When people say it was or wasn't about the oil, i think they often
have in mind an earlier war that was to quite an extent about the
oil--WW II. Forces were positioned and battles fought quite literally
over the oil. And much of the lead up to the war was about controlling
resources while denying them to another country (e.g. US policies
towards Japan, Japan's aggressions in Asia, etc.).
Saddam Hussein's Iraq had become an 'enemy' over their dumping oil and
driving down oil prices--this certainly disrupted those parts of
capitalism that depend on controlling the price of oil for high
profits. It even had the effect of disrupting the US's 'energy policy'
because with the price of oil so low, it made shale and sand
petroleums so unattainable. Much of the other parts of capitalism
boomed, though--remember all the bubbles of the Clinton era that went
with cheap oil and a cheap dollar.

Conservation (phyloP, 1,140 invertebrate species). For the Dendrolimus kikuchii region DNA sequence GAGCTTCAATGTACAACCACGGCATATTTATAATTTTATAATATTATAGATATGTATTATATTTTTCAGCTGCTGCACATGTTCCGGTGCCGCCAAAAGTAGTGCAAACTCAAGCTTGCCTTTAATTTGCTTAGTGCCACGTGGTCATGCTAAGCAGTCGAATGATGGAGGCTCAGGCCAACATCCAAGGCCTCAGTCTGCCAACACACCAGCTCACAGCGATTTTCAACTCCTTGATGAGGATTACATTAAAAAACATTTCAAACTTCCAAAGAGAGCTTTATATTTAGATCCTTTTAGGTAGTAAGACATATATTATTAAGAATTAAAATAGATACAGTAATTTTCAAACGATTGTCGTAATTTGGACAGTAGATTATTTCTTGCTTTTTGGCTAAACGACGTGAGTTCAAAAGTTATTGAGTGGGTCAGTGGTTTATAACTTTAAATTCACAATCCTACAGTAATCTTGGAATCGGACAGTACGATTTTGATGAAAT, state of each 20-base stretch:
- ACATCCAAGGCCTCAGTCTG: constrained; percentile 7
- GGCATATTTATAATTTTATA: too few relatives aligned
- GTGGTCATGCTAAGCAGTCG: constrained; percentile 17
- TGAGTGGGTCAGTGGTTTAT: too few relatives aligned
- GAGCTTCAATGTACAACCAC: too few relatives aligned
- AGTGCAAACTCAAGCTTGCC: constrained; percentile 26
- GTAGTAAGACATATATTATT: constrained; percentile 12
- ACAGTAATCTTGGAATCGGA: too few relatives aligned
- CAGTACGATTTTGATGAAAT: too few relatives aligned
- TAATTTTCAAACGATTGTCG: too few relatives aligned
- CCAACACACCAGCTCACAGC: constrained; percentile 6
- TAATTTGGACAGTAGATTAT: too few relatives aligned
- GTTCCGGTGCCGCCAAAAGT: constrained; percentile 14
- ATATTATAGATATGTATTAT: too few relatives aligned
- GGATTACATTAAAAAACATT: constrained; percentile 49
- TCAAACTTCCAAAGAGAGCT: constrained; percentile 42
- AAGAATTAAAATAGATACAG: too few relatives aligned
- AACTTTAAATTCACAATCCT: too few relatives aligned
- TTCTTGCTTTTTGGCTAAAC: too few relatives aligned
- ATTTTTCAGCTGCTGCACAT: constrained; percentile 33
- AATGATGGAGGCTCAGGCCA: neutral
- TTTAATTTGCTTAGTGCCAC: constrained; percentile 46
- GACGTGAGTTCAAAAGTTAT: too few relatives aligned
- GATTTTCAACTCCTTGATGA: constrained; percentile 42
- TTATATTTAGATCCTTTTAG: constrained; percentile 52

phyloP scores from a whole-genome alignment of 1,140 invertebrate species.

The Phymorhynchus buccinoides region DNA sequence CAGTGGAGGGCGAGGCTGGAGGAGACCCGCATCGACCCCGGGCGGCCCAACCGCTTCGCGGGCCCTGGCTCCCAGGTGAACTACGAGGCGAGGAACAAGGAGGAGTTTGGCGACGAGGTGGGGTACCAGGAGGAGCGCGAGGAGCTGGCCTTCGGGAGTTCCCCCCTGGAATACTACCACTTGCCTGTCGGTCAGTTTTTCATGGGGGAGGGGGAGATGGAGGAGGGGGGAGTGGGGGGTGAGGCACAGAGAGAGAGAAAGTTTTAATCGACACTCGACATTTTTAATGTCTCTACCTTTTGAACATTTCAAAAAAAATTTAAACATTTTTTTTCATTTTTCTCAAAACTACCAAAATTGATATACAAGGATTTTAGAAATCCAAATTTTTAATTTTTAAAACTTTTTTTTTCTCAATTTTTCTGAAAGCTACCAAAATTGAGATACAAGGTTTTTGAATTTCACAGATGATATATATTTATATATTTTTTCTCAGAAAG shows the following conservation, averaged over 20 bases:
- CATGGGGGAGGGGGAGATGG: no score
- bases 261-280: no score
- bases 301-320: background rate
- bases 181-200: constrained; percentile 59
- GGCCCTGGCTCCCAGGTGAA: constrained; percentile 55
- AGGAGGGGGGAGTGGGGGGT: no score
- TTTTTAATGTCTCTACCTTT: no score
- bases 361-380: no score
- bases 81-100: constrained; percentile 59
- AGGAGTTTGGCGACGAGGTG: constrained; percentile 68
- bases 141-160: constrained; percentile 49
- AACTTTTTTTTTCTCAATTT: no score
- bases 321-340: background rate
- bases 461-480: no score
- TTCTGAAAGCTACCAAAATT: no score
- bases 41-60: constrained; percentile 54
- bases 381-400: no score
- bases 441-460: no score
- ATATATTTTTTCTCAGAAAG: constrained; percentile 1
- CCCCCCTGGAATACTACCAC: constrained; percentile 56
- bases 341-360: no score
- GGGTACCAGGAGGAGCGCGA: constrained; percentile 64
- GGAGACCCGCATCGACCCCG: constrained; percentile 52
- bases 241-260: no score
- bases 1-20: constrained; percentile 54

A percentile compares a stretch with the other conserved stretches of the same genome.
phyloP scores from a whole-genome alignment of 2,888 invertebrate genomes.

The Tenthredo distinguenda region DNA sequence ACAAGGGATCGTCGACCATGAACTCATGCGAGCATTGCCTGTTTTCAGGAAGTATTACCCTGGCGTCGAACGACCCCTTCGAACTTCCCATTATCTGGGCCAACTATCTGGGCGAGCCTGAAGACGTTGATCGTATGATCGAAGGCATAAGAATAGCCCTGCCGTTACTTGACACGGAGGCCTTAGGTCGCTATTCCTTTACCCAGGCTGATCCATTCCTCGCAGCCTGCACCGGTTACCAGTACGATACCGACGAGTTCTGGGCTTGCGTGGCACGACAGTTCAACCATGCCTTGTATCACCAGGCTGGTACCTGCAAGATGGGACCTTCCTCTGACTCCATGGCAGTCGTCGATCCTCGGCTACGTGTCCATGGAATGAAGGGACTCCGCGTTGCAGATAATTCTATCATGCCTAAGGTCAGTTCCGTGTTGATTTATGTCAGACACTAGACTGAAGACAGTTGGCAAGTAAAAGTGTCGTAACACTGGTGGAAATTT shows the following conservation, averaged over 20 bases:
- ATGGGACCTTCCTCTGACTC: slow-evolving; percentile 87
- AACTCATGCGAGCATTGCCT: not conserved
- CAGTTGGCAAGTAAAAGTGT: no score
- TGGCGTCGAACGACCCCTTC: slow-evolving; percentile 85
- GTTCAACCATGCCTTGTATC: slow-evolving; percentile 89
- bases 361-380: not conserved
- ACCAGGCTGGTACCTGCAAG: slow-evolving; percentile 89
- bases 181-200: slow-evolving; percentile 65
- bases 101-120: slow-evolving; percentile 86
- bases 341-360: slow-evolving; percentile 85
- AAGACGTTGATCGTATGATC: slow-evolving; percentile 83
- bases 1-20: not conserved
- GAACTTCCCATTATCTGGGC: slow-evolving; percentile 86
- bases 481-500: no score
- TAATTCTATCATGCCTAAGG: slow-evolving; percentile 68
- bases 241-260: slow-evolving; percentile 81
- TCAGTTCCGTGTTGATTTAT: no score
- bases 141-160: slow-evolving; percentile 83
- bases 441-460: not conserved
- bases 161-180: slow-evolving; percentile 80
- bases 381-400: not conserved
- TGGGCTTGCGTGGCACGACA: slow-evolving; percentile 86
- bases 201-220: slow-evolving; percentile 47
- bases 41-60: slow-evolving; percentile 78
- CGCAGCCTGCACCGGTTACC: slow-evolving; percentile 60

It's always been about the oil, about the control of the price of oil,
and control of bases near where the oil is (why else would the US have
had their CentCom more or less migrate to the ME--and now NE Africa).
But it clearly is something quite different than the US, Japan,
Germany and the Soviet Union fighting it out over oil supplies, oil
stores and refineries.
The other aspect of this is speculation on the price of oil. I suppose
the finance capitalists will be doing it until the last possible drop
has been pumped--and even beyond (so long as they can get free credit
to speculate). But it's more than a few firms buying and selling
speculative instruments on the future price of oil. Whole countries
and companies speculate now all the time on the price of commodities
and the values of currencies. And with oil you get a very strong
connection to currencies--namely, the US dollar. So it is an extremely
attractive thing to speculate over (esp. since credit is so cheap...or
actually free... if you are connected to the financial systems of the